Wednesday, October 16, 2013

2013 TBR Challenge - Scoundrel

I read Warrior, the first book in this series, ages and ages ago, and bought the whole series as a "boxed" set when it was on sale for Kindle, again quite awhile back. And I've been hoarding it ever since, as I often do with books I know I'll enjoy, but where the author didn't leave me with a strong enough cliffhanger that I have to read the newest book the nanosecond it comes out. (I'm looking at you, Diana Gabaldon, for leaving poor Jem Mackenzie literally in the dark! And you too, George RR Martin, not to name any names lest I spoil TV viewers, but that last major character maybe-death!) Having a few hoarded books gives me a sense of security that I'll never be trapped on a long flight or, worse, holed up in an airport under a weather delay and lack for something entertaining to read.

Anyway, Archer's Blades of the Rose series is fantasy romance with steampunk elements, set in an alternate late 19th century where magic exists and the Blades of the Rose fight to ensure that each nation gets to keep their own magical legacy against the Heirs of Albion, who want to control all the world's magic so the sun will really REALLY never set on the British Empire. They're sort of Indiana Jones with lots of sexytimes--rollicking swashbucklers where good is good, evil is evil, and the characters hurtle from one death-defying adventure to the next.

I picked up Scoundrel now because the October theme for the 2013 Romance TBR Challenge is Paranormal Romance. I didn't like it quite so much as Warrior because of the different hero archetypes involved--Warrior's hero is a rough-around-the-edges soldier who falls for a highborn woman, which I love. (Mmm, Sharpe!) Bennett Day in Scoundrel is more your typical romance novel womanizing rogue, which is much less a fantasy of mine. That said, I loved the heroine, and the swashbuckling was dandy. And speaking of dandies, I'm looking forward to Catullus Graves' story in Stranger. He's the inventor of all the handy gadgets the Blades team uses, and he's a black Briton, which draws my interest since two of my own most recent manuscripts have featured black British characters.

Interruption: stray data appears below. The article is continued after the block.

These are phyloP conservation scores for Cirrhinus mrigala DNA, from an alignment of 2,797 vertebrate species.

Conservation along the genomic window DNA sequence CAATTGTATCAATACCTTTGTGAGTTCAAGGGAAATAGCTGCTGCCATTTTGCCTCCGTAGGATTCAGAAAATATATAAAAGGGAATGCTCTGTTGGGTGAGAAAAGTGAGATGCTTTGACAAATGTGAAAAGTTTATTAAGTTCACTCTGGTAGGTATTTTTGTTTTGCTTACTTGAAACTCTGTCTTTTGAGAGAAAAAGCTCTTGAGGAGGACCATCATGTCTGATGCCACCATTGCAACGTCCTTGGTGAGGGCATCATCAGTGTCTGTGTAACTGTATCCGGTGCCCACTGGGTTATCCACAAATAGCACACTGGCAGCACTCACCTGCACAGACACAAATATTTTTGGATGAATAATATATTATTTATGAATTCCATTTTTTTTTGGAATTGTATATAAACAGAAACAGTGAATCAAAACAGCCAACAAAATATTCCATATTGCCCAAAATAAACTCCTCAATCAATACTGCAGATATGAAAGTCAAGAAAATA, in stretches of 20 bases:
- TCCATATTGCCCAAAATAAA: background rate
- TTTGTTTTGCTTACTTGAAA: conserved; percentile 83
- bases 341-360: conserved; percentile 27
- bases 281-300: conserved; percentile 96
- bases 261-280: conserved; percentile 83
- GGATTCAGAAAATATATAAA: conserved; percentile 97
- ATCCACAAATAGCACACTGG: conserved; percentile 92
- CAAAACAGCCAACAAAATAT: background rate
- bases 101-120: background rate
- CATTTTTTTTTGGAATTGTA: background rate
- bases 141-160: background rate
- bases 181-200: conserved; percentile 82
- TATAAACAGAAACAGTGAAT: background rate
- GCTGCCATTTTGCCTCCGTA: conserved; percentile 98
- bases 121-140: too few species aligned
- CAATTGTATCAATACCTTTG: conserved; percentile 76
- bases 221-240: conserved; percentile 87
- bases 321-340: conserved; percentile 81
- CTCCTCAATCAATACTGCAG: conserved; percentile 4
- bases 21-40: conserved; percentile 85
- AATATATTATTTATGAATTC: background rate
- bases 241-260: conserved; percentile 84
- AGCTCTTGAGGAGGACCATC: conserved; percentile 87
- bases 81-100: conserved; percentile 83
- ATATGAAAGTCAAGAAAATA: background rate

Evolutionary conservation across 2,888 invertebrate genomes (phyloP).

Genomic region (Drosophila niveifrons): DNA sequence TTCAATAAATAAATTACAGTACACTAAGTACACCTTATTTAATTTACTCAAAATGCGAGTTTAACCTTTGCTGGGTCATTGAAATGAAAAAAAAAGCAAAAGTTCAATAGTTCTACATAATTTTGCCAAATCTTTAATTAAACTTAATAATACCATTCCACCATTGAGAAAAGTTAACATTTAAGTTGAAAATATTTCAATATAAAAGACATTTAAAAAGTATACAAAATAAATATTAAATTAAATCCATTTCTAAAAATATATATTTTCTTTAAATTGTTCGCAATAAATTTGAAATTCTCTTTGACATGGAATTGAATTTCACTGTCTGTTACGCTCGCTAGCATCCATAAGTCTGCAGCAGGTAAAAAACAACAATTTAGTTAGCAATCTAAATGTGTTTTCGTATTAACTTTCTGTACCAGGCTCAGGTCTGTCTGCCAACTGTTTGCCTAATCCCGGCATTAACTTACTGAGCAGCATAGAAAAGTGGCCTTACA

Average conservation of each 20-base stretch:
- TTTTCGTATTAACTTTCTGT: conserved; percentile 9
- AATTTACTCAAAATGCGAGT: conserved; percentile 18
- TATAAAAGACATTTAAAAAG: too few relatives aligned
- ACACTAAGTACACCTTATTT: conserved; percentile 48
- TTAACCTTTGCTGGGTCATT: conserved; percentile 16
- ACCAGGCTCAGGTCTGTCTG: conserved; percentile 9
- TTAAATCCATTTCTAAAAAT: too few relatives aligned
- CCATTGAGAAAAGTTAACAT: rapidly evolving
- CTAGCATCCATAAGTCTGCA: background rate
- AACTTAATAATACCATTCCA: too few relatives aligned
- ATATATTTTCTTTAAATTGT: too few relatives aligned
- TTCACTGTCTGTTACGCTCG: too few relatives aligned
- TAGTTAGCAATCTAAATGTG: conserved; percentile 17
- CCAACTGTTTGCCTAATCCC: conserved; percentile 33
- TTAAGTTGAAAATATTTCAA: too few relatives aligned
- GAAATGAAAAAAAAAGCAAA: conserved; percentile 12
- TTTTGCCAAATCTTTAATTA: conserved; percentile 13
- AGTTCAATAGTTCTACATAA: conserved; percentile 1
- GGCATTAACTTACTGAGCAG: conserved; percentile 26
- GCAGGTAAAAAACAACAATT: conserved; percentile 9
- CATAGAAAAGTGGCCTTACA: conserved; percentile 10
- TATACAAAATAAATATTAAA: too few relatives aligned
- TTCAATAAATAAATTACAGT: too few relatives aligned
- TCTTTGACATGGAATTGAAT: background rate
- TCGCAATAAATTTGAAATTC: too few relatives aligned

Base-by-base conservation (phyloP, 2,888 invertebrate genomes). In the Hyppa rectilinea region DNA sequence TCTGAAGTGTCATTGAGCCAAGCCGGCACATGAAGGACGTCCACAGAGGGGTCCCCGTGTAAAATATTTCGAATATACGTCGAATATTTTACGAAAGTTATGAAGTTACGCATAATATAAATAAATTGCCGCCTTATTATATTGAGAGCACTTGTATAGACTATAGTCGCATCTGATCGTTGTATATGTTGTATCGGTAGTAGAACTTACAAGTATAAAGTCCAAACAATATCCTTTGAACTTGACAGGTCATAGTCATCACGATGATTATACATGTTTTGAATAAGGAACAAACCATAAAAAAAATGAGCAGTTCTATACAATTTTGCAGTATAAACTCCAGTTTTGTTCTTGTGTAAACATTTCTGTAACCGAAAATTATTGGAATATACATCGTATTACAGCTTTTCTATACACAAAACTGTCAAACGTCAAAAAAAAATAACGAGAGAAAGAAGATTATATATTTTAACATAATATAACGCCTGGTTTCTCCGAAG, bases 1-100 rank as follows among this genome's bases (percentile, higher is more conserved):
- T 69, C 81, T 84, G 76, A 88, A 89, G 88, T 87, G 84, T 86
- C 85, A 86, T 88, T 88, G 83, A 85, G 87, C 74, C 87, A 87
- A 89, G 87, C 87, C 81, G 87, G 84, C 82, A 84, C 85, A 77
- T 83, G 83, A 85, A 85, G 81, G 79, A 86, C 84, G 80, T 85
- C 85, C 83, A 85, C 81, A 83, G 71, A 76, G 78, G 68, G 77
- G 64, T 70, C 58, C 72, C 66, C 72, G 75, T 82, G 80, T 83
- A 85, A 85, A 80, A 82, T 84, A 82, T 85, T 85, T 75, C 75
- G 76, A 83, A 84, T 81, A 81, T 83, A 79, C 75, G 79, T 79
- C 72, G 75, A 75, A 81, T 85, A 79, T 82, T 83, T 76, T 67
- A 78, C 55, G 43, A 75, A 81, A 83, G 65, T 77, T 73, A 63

1. Scoundrel was the book, at the time, that everyone seemed to rave about in this series. I liked it, but not nearly as much as some of the others. Like you, Warrior really worked for me, as did the third book, Rebel. I also liked how Archer slowly brought in more paranormal elements as the series wore on. I'm not a big paranormal reader, so it was nice that she eased me into all that instead of dumping a whole bunch of it on my head right out of the gate.

    1. I'm almost surprised I'm not more of a paranormal fan, because I *love* fantasy and some science fiction, and most of my favorites have strong romantic elements. But most paranormal seems to come from a different mindset than romantic SFF, even if they look similar on the surface. Were you part of the conversation on Twitter yesterday about paranormal as a place where old-school tropes have migrated? That made sense to me as an explanation for why so much paranormal doesn't work for me, because I am NOT a fan of the old-school "bodice ripper," to put it mildly. Archer's books aren't like that, though, IMHO--they're closer to romantic fantasy, though they're ROMANTIC fantasy rather than the romantic FANTASY you get from an author like Jacqueline Carey or Lois McMaster Bujold.

  2. Oh yes! Diana Gabaldon hurry up and take Jem and we readers out of the dark! I haven't read any of Zoe Archer's books but this set sounds like something I might enjoy. That's what I hate about the TBR challenge. For every book I read out of the pile about 5 go into it!